It’s Saturday morning, and I’m in an undisclosed location drinking a fabulous cup of coffee while turning the pages of The New York Times, knowing that ink and newsprint will be vanishing too soon. Yes, I do have an iPad now, but I haven’t figured out how to blog on it. Any suggestions?
Buried in the first section of the paper is an article on stool, which in my view as a gastro specialist, should have merited front page placement. Yes, we all know the adage, ‘one’s man’s trash is another man’s treasure’, but stool – as in excrement – should be prized by everyone. Perhaps, as a gastroenterologist, I have a jaundiced view on this issue, which explains my dyspeptic reaction.
All Whistleblower posts have an accompanying image, and I wonder what visual would be appropriate here. I opted against my first choice, and choose instead a photo of our beloved Labrador Retriever, Shoshie, of blessed memory.
The Times reported a new program to trace canine unscooped poop back to Spot’s owner. Several apartment complexes around the country are now participating. All dogs residing there will submit a DNA sample that will be forwarded to a data base. Hopefully, the mailing containers will be secure. It is not clear if a fecal sample can be acquired without obtaining canine informed consent, documented with a paw print, but until the courts rule on this issue, doggie cheek swabbing will continue.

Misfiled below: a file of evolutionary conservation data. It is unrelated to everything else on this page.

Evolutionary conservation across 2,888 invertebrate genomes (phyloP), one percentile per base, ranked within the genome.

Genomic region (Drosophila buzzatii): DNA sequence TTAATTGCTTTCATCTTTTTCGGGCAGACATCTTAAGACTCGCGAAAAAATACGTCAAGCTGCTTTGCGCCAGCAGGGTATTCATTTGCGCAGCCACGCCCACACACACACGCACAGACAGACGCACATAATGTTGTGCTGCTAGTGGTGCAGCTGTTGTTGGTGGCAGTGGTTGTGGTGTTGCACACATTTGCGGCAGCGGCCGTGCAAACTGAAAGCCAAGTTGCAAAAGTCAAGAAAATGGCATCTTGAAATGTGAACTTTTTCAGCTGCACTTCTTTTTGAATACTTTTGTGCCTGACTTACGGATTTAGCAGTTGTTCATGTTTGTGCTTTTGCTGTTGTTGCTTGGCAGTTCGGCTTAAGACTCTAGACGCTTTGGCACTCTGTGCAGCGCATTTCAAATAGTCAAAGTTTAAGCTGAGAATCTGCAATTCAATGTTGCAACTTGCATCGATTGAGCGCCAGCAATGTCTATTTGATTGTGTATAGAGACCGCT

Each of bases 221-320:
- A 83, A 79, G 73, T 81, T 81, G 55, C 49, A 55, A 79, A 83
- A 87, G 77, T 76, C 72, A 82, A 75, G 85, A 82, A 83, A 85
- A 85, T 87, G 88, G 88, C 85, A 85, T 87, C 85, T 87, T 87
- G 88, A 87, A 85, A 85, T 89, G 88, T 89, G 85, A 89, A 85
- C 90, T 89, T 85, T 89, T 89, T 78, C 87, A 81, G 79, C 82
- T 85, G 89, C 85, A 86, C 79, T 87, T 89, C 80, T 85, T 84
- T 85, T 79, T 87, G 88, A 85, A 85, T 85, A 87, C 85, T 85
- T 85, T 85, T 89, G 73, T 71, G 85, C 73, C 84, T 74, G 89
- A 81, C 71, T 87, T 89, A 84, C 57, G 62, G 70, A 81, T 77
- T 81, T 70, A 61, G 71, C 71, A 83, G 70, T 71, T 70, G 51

Here’s how it works. If a pedestrian steps in the wrong place, as in ‘glitch’, then a sample from the bottom of the soiled shoe can be mailed to the Turd Squad to determine if there is a DNA match in the data base. If a connection is made, then the pet’s owner will be properly shamed and sanctioned.
Of course, howls of protest will erupt from barking pet owners who will challenge the company’s scientific credentials, or will claim that they were set up by landlords who were seeking back rent. Hey, Dick Wolf, is there a new version of Law and Order Here? How ‘bout, Law and Order: Excremental Intent?
I love seeing gastroenterology making an important difference in people’s lives.
Fecal DNA, I anticipate, will be doing much more for us than keeping our sidewalks a little cleaner. This technology may be the force that transforms colonoscopy from its position as the premier instrument to investigate the colon and to prevent colon cancer into a museum piece. I suspect that that this transformation will occur sooner than we all think.
While the FDA (Food and Drug Administration) has not approved fecal DNA testing for colon cancer screening, professional societies including The American Cancer Society, the U.S. Multi-Society Task Force on Colon Cancer and The American College of Radiology all endorse stool DNA testing as a screening alternative.
In the coming years, there will be a parking lot rumble among competitors who will argue that their colon cancer screening is best. I think screening colonoscopy has some good years left, but this is not the future. Fecal DNA promises to be one mean screening machine.
*This blog post was originally published at MD Whistleblower*